Kidney Donor Mortality

The actual living organ donor death/mortality rate is simply unknown. Since no one collected identifying information on living donors prior to 1994, there is no way of discerning the fate of living donors from 1954-1994. Second, even when OPTN did begin collecting the social security numbers of living donors, there were no quality control safeguards put in place to ensure the data was correct. Third, the definition of death/mortality is not standard. Most commonly, it refers to death within 90 days of the surgery. Sometimes it includes *all* deaths, no matter the cause, and sometimes it only encompasses deaths directly attributed to the procedure itself (Decided by whom and based on what criteria?).  

These definitions excludes a lot: Patti McRoberts’ four years on life support (250); Rita Kocian, who was accepted as a living kidney donor despite known mental health and drug abuse issues, later abandoned by her transplant center after suffering complications (including chylous ascites), and eventually overdosing; and others like 17-year-old Daniel Huffman who gave up a promising football career to donate a kidney to his diabetic grandmother then was forced to leave college to care for her, and eventually committed suicide.

The living donor experience is not as simple as some would like to believe.

Transplant centers are required to report all living donor deaths to OPTN, but because not all living donors live near their transplant center and/or some prefer to receive medical care elsewhere, some can and have gone unrecognized.  

The mortality rate for non-donor nephrectomies (kidney removals) is 260 out of 10,000 or 2.6%(133); however, the transplant industry continues to insist the mortality rate for living kidney donors is 3/10,000 or .03%. The origin of this latter statistic is a study from 1992 wherein the researchers conducted a telephone survey and asked transplant programs if they’d had any living kidney donor deaths (172).

Just because the circumstances of a living kidney donor’s surgery is different doesn’t mean the risk lessens.

The following is a succinct illustration of the problem:

Patient One: A 40 year old with an isolated tumor of the left kidney. The options –  remove the kidney laparoscopically or remove only part of the kidney to preserve kidney mass.

Nephron sparing surgery, the latter option, has become the preferred treatment because reduced kidney function is associated with higher long term risks for cardiovascular disease.

Note: It is difficult to get at the stats since for many years there was no procedure code for lap nephrectomy so all nephrectomies were under the same code.

Patient Two: A 40 year old is evaluated to donate a kidney. His risks are the same as the patient above if the entire kidney is taken, but also includes the delicate nature of removing a piece of artery, vein, ureter, etc. [all needed for transplantation into the recipient]

Ron Herrick, the first living  organ donor, had a stroke in 2002, was diagnosed with diabetes, spent the last decade of his life on dialysis, and died two months after a cardiac procedure in 2010. He was 79 at the time of his death, and his older siblings attended his funeral.(209, 210) 

Living kidney donors are people with one kidney. A 40 year old with an isolated renal tumor is not necessarily less healthy or more ill than a living donor at time of surgery.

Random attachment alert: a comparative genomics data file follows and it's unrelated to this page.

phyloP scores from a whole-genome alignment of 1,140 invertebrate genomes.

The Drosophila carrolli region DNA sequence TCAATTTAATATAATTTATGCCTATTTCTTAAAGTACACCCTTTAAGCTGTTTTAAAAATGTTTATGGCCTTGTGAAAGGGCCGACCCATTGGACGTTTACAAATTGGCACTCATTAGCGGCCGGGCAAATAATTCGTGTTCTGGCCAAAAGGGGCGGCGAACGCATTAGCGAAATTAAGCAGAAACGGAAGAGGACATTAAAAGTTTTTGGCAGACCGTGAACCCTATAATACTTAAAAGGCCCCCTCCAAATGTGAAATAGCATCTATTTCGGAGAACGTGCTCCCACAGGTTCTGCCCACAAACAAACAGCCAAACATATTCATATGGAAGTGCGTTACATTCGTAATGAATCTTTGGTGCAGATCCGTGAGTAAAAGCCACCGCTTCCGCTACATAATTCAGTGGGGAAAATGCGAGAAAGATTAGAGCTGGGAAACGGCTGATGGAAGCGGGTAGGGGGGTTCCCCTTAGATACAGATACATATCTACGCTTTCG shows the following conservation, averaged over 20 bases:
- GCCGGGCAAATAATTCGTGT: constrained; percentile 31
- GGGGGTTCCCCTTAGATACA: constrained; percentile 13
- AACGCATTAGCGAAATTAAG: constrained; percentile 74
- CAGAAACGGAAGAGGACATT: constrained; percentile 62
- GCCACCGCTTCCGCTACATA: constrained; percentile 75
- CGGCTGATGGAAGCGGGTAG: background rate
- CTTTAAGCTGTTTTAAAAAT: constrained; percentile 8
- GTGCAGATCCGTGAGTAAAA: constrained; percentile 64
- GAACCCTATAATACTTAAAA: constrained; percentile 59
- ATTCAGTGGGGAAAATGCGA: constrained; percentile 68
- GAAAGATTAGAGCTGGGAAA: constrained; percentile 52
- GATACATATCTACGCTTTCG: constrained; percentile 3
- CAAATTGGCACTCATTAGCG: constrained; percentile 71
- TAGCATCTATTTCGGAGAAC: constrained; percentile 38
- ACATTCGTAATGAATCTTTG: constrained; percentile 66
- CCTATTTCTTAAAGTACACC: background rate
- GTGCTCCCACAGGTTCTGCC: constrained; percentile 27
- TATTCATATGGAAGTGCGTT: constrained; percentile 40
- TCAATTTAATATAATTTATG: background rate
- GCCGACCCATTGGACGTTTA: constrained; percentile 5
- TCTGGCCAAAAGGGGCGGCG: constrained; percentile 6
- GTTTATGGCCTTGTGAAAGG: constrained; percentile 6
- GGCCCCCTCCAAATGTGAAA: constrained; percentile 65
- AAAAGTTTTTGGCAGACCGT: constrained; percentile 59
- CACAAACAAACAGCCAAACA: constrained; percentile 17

(Also, see here and here for more detailed discussion. Also, see living liver donor page for a study that indicates the risk of the surgery is the same, regardless of the reason.)

The more recent use of 3/10,000 or .03% relies on OPTN’s database. The one begun in 1994 when identifying info was finally collected, and the same one deemed “woefully incomplete” and “useless” for research or analysis in 2009 (136).

The statistic is derived by taking the number of living kidney donors in OPTN’s database who have been reported dead (numerator) over the total number of living kidney donors in the database (denominator). Using approximate numbers, here’s what this looks like:

39 living kidney donors died within 90 days

130,000 living kidney donors in the OPTN database

39/130,000 = 3/10,000

Is this the best way to determine a potential living kidney donor’s risk of surgical mortality or death? Techniques have changed during that time, from open to hand-assisted or one-port laparoscopic, and living kidney donors aren’t as “healthy” as they were 25 years ago (251). If we are to determine an individual’s risk, we have to find a comparison cohort that matches the potential donor as closely as possible.

Using the entirety of OPTN’s reported living kidney donors as the denominator in this equation also serves the purpose of keeping the mortality rate minimized. Put another way: Even if *all* of next year’s annually estimated 6000 living kidney donors died within the stringent 90 day time frame, it would only raise the mortality rate to 4%. I think we can all agree that’s a very disingenuous interpretation of a very disastrous scenario.
Fortunately, OPTN has given us more recent numbers…

According to official OPTN data, in the years 2000-2009:

  • 23 living kidney donors died within 90 days (2.3 per year)
  • 44 living kidney donors died within 12 months (4.4 per year)

The notes from the August, 2010 ACOT meeting include a statement by Dr. Fung of the Cleveland Clinic Foundation regarding “four reported deaths in kidney donors this year in the U.S.” While some would argue that not all living donor deaths are the result of the procedure, Fung is referring to those which have been attributed to the surgery itself. He also said, “The fact that there were four kidney deaths with almost no publicity is…problematic.” (171) We agree.

Last Updated: April 29, 2015.